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Different Lift Types & Their Uses.

Wheelchair platform stairlifts

                                                                                                                             Here is an example of different lift types & their uses, lifting devices provide vertical transportation between building floors, levels, or decks, and are commonly found in offices, public buildings, and other types of multi-story accommodation.

The requirement for lifting devices is set out in Part M of the building regulations; Access to and use of buildings. Approved document M makes clear that passenger lifts are the most suitable form of vertical transportation, however, in some existing buildings, and very occasionally in new buildings, if a passenger lift cannot be accommodated, then a vertical lifting platform (or platform lift) may be considered as an alternative, and in exceptional circumstances in existing buildings, a wheelchair platform may be considered.

Wheelchair platforms or wheelchair platform stairlifts are only for use by wheelchair users, not for general building users. They travel along the stair string (that is the panel on the side of a flight of stairs to which the treads and risers are fixed) allowing wheelchair users to travel up and downstairs while remaining seated in their wheelchair. They should not restrict the safe use of the stair by other users, and means of escape should be maintained when the wheelchair platform is in the parked position.

Wheelchair platforms are slow-moving, limited to 0.15m/s, and so may not be suitable for users with some disabilities. They should be at least 800mm wide and 1250mm deep, with effective clear width access of at least 800mm.


A stairlift is a mechanical lifting device commonly used in dwellings to lift people up and down staircases. It is sometimes referred to as a chairlift or stair glider. Stairlifts are typically are used by people with restricted mobility who are unable to safely navigate stairs without assistance.

Stairlifts generally consist of a rail mounted to the treads of the stairs, and a chair or lifting platform which moves up and down along the rail.

Stairlifts were first commercially produced in the UK in the 1930s, although there is evidence to suggest that an early incarnation of a chair being pulled up and downstairs dates back to King Henry VIII, who used one when recovering from a jousting accident.

Stairlifts are predominantly used indoors, although outdoor versions can sometimes be found on steps leading up to front or back doors. These differ in that they use weatherproof fabrics and durable parts that can be left exposed to the elements.

Wheelchair platform stairlifts and Lifting platforms help users of wheelchairs navigate stairs. See Wheelchair platform stairlifts and Lifting platforms for more information.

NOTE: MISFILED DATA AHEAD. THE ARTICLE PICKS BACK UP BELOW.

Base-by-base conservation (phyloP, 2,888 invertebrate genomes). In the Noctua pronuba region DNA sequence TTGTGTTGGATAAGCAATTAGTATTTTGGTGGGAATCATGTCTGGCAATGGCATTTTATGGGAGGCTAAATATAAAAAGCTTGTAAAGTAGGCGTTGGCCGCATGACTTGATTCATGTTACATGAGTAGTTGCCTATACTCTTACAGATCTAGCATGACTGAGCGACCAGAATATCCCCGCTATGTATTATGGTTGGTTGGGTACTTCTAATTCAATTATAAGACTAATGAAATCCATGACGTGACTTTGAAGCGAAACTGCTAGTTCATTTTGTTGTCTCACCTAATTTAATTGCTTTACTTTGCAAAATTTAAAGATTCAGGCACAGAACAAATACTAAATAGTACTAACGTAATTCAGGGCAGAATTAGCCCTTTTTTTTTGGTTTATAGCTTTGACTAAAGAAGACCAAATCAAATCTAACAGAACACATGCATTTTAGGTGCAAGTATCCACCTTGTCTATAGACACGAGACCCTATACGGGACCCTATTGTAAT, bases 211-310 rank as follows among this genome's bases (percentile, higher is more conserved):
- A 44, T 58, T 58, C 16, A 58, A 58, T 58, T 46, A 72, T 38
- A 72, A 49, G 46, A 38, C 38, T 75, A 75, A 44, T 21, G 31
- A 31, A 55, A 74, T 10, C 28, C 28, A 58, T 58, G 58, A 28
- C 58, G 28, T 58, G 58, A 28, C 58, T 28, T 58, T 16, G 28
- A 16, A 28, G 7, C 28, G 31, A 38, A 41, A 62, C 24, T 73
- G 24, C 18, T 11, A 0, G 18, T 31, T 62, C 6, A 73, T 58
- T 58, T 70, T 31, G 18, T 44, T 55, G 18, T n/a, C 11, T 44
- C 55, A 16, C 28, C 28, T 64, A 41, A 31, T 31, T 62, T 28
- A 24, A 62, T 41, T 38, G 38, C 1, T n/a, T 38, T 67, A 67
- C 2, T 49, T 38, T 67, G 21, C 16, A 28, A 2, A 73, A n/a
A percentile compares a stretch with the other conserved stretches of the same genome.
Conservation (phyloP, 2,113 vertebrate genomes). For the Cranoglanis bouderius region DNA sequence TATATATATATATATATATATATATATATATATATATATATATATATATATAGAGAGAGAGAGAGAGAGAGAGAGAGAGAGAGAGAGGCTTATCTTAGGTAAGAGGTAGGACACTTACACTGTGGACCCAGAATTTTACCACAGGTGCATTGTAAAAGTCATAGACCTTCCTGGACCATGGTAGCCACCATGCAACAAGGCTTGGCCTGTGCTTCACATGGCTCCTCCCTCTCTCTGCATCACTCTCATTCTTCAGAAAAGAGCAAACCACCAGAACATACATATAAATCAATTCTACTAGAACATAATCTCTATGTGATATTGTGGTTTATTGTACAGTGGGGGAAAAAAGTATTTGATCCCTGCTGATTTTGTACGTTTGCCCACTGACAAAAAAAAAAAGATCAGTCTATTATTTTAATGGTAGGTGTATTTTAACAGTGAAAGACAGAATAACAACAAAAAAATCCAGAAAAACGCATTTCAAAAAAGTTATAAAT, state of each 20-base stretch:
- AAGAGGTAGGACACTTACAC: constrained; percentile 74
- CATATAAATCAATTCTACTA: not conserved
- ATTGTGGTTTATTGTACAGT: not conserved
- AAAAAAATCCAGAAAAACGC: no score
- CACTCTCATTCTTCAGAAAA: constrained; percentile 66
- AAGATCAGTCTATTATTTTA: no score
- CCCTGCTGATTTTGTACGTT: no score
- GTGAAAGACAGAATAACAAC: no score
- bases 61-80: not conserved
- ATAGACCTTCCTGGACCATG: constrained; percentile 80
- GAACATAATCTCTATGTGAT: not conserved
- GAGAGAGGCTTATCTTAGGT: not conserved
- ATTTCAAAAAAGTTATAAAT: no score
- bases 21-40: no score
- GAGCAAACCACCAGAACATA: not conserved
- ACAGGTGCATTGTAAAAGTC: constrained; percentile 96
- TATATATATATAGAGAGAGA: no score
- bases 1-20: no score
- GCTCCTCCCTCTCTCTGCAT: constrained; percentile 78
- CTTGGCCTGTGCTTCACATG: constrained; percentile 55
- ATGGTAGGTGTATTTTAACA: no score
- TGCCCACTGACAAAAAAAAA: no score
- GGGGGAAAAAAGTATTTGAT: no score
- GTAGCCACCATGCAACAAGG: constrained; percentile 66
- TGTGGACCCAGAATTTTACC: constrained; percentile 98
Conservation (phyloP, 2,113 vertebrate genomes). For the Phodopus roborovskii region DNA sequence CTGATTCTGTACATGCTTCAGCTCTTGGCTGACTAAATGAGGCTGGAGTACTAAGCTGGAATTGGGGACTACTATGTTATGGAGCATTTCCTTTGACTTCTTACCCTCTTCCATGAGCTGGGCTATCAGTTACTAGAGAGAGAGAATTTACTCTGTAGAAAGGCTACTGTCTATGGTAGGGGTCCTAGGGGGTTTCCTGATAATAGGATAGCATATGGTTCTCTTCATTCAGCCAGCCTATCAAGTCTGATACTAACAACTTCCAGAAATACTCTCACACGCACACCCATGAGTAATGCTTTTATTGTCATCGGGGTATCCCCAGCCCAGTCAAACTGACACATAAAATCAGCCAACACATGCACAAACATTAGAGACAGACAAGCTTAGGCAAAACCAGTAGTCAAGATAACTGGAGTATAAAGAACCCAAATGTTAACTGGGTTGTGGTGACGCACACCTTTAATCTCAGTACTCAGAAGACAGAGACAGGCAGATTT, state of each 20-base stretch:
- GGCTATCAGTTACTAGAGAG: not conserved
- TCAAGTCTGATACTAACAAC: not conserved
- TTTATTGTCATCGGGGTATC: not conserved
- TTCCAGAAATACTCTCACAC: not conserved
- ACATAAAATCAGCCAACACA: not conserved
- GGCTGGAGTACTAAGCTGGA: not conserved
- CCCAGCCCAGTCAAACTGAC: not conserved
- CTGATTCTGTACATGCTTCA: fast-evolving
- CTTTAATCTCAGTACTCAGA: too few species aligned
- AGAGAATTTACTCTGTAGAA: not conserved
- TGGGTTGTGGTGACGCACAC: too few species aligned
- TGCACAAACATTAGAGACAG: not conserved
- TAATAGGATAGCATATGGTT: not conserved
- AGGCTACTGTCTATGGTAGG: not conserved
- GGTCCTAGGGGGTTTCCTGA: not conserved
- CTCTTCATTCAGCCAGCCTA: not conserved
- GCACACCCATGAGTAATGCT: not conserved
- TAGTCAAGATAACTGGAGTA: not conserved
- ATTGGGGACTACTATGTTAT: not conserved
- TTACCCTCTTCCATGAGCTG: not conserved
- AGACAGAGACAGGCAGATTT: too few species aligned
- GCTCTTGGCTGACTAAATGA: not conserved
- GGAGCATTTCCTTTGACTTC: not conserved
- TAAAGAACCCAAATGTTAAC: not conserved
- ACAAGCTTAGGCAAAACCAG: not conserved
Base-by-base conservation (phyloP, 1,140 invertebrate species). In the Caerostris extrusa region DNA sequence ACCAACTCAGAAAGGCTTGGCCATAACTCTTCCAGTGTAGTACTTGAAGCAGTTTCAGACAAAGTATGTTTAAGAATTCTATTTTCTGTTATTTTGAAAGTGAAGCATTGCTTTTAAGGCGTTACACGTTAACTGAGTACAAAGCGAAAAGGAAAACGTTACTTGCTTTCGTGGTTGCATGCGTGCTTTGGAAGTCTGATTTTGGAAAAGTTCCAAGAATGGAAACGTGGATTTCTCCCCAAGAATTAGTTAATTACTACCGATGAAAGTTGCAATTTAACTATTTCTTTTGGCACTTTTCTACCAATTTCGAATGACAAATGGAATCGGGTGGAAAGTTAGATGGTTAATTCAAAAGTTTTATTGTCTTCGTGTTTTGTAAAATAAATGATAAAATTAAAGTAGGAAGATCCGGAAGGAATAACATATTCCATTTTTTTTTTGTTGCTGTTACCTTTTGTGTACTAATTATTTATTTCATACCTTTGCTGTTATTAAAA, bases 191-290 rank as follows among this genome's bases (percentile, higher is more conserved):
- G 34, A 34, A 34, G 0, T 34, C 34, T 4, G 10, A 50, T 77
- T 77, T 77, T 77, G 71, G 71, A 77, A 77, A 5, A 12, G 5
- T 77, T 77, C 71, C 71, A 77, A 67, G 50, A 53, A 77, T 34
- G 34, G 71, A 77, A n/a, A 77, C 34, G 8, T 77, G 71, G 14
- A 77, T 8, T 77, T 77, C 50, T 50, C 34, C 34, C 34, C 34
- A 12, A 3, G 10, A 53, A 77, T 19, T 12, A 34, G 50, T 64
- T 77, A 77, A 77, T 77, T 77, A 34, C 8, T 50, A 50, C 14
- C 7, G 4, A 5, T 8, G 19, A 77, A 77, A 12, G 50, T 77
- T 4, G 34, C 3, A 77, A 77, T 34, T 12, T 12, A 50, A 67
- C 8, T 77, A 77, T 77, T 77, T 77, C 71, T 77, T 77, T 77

How stairlifts work

The most common type of stairlift involves a straight rail that runs up a domestic staircase. The rail is usually made from extruded aluminum or steel. The rails come in various cross-sections and, depending on their length, can weigh more than 30 kg. The rails are attached to the stair risers with metal brackets.

The carriage usually runs along the rail on small diameter rollers. Most stairlifts use a cable or chain pulley system, or a driving mechanism such as a rack and pinion system.

The carriages usually consist of a seat with arms and a footrest, although they can be adapted to suit the requirements of the user. Some carriages can consist of a platform without a seat base, which requires the user to stand/perch rather than sit.

The carriages are conventionally positioned at right angles to the rail, so the user travels ‘sidesaddle’ up and down the stairs. At the top, the seat swivels, through 45 or 90-degrees, allowing the user to disembark. The swivel action can be either manual or powered, depending on the requirements of the user.

The user can operate the stairlift by using a control positioned on the arm of the carriage. It is usually in the form of a switch or toggle-type lever.

How to install a stairlift

Domestic stairlifts can be installed DIY, although more complex curved stairlifts will generally require professional installation.

The stairlift may be anchored to the side of the stairs against the wall, which can be sturdier than the banister and railing side.

The first piece to be installed is the lower track which is laid along the length of the stairs. It is important to ensure that the track is laid evenly to prevent the carriage from becoming stuck partway. Brackets are attached with screws to maintain the even level of the track.

Once the track is laid and bracketed to the wall, call box wiring is run under the track, often using clips to secure the wires underneath. Call boxes are secured in easily reachable places.

The upper track is then aligned above the lower track. The carriage seat base is placed between the upper and lower track, and the second set of brackets is screw-fastened.

The chain and pulley mechanism is installed by feeding the chain through the track, half on the left and half on the right, along with the power cable for the carriage, which should move in conjunction with it.

The seat must then be assembled according to the size requirements of the user, with adjustments made after testing if necessary. The power cable is plugged into the end of the track and the electrical power supply.

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